Did you hear anyone use a name if they spoke or were spoken to? Did you note if anyone spoke with a regional or foreign accent?
Other things to consider could be: Any visible scars/marks/tattoos? Type of shirt, top or jumper and what colour it was? Is their footwear of an easily recognisable make with a well-known brand logo? All of these details can help in getting as accurate a picture of a person as possible.
If police officers are tasked to act on reported suspicions and it turns out to be “perfectly innocent” – that’s fine too! It is better to have raised your concerns and have them allayed than worry that you didn’t report something that could be important.
You can always contact your local Safer Neighbourhood Team direct. Either email to email@example.com or telephone 01483 639635. If you have to leave a message on our voicemail system, we will aim to get back to you within 24 hours.
Neil Clarke, 13363. Crime Reduction Advisor - Eastern Division. PO Box 101, Guildford, Surrey GU1 9PE
To contact Neil Clarke direct, please call: Tel: 101 Extension 30809 or 01483 630809 / 07467 3367783 or email: firstname.lastname@example.org.
Call 101 for all non-emergency policing matters.
Call 999 if you have a genuine emergency requiring the attendance of the police (e.g. a crime is in progress or someone is in immediate danger).
Call Crimestoppers on 0800 555 111 if you have information about crime and don't want to leave your name.
For more crime prevention advice visit www.surrey.police.uk
IN MEMORY OF DEREK HAYNES.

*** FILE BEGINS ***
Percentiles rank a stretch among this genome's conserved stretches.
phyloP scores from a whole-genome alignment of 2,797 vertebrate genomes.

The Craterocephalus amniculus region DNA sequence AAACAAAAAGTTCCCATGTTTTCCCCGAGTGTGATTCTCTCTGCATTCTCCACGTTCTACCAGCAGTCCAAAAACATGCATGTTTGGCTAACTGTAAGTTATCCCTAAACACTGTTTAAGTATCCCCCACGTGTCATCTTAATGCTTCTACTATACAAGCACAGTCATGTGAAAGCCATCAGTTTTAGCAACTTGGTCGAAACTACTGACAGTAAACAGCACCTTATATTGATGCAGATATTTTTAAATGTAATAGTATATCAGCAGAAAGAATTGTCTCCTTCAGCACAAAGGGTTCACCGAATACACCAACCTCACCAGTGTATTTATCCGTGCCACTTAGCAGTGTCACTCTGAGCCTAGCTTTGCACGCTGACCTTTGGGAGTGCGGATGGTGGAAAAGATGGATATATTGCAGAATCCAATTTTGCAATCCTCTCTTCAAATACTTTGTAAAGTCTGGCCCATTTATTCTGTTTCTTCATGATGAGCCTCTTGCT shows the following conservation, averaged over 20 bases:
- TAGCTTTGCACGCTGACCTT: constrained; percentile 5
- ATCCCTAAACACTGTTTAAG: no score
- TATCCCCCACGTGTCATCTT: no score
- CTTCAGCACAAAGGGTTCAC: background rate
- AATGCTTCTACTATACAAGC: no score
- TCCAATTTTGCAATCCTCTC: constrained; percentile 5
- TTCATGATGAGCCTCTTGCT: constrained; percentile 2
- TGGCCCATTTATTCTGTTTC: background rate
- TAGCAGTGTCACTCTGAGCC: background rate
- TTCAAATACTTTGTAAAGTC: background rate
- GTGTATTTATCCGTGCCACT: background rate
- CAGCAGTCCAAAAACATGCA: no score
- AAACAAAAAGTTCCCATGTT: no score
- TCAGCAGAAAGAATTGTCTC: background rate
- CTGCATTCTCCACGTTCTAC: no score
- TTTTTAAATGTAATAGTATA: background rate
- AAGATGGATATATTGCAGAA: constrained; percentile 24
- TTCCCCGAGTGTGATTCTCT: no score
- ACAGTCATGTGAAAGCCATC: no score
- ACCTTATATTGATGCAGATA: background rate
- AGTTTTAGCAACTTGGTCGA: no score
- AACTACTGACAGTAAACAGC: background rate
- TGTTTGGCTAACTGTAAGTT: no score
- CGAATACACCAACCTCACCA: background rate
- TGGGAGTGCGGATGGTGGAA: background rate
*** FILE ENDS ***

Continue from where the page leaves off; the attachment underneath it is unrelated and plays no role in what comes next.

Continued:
Past President and Founder Member of the Rotary Club of Ashtead.
The Rotary Club of Ashtead is sad to announce that past president and founder member, Derek Haynes, passed away peacefully on Saturday 31st January 2015.
Derek grew up in the local area, attending Schools in Ashtead and Leatherhead and Pitmans College in Wimbledon. After briefly working for Linoleum Manufacturing Company, he joined his family business of furniture retailing in 1963 and retired as the proprietor in 1992.
Derek was one of the co-founders of the Rotary Club of Ashtead in 1980 and remained an active member for 35 years, even during his recent, prolonged illness. He enriched the club’s membership by representing the local business community, was a dedicated club member and always committed to the ideals of Rotary.
He took the office of Ashtead Rotary Club president twice; in 1988 and 1994. In both years he successfully ran Ashtead Village Day, a major fundraiser for the club and important social event for the local community. In 1989, whilst serving as club president he welcomed the RAF Parachute Display Team as they landed in the Ashtead Village Day arena!
He was well known in Ashtead both through his work with Rotary and as a founding member of the Ashtead branch of the Chamber of Trade, Leatherhead District. This proved very valuable when arranging Ashtead Rotary Club’s annual seniors' parties since he seemed to know all the ladies in Ashtead and they knew him as “young Derek”.
Not only was he a strong presence within the Ashtead club, but he also supported Rotary District and International, events and initiatives. He regularly attended both district and international conferences and encouraged others to go, in order to learn more about Rotary and make contacts with Rotarians and other charitable organisations. On one memorable occasion at an international conference, he had the pleasure of sitting next to the astronaut, Buzz Aldrin.
Derek was captivated by the ability of Rotary to make things happen worldwide and was a great advocate of the Polio Plus campaign and emergency AquaBoxes, which he even supported with visits to their operation; such was his interest and commitment.